One of the greatest disappointments in reading SKK comes from the loss of many leaves of the original manuscript. In particular, one regrets the loss of the first and last pages, which are usually the most informative about a text – the title, the author’s colophon, introduction, opening prayers, maybe even a date, if not of the original composition, then at least of the copyist’s work, etc.

Almost as frustrtating is the lost of other pages interspersed here and there, likely filched by someone too lazy to copy some song he wanted to learn. You might be reading along, wondering what will happen next when you find that the next folio is lost--meaning a gap of about six or seven songs. Besides completely destroying the continuity, who knows what important clues about what unknown things lay on those pages? Or what exceptional poetic gems were found there?

Despite this, the SKK is invaluable as a source of information about a particular state of knowledge about Radha and Krishna, which was popular enough to have been recognized by Sanatan Goswami as a valid and likely original source of information about the līlā.

Even though an important part of our investigation as we go through this and other accounts of the dāna-līlā is to point out the differences between Rupa Goswami’s approach and that of Chandi Das and others who come between the two, we also have to recognize the great significance of Chandi Das’s contribution to the mood of Radha-Krishna līlā that Rupa and his followers built upon. As such, it is a classical case of folk culture invigorating and inspiring a more sophisticated and cultured approach.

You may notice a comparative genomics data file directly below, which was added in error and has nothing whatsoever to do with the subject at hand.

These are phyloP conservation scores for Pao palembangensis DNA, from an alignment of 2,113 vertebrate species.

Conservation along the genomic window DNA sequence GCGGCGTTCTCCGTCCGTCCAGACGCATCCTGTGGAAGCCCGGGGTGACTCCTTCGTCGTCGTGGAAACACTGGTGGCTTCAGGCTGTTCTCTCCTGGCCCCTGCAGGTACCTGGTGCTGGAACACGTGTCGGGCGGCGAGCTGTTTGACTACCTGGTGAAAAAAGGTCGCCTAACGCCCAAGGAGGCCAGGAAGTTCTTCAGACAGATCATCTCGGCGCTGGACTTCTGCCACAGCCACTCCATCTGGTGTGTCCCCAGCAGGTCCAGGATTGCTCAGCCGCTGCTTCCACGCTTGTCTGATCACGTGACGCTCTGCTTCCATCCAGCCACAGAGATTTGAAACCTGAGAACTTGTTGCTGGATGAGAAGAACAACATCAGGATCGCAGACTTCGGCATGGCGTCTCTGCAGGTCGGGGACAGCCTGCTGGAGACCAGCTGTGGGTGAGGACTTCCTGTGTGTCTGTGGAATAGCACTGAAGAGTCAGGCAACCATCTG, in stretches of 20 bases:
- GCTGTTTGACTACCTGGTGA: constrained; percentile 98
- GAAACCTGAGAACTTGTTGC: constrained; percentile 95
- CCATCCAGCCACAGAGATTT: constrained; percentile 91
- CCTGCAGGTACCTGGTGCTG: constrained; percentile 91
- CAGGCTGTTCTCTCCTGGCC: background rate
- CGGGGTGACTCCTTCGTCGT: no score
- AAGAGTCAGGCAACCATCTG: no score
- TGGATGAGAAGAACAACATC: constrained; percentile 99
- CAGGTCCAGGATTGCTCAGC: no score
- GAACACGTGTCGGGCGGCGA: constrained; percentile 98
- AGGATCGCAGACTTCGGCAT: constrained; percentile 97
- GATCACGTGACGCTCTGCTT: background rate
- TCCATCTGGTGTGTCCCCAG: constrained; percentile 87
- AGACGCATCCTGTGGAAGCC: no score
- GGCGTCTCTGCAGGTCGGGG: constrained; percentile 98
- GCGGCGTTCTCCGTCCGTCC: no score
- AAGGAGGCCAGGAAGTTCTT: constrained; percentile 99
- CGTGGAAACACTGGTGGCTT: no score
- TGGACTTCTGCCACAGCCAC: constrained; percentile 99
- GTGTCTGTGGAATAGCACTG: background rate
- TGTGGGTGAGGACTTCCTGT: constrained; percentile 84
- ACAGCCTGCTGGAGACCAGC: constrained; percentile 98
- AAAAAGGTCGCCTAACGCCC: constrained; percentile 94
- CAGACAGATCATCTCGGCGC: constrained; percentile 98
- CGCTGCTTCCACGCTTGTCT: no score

Anonymous said...

Hey Jagatji, Radhe-Radhe,

I have a friend, who is now in Vrindavana, but on the way to Hsikesa. Are you still in the Ashram over there? If so what is the address?


Jagat said...

Swami Rama Sadhaka Gram
Birbhadra Road, Birpur Khurd,
(Bairaj) Rishikesh.

My number is 989-725-9206

halley said...

namaskar jagat ji .

do you have any idea where this only manuscript is preserved now ? asiatic society ?

also i have been thinking to et myself a copy of SKK and dont really know which one would be a best read . sukumar sen probably has a book . or is it sunitikumar ?

can you suggest anything ?

Jagat said...

I would assume the MS is kept at Banga Sahitya Parishad. There are two printed editions, you can get one at BSP and the other is at Sanskrit Pustak Bhandar, I believe.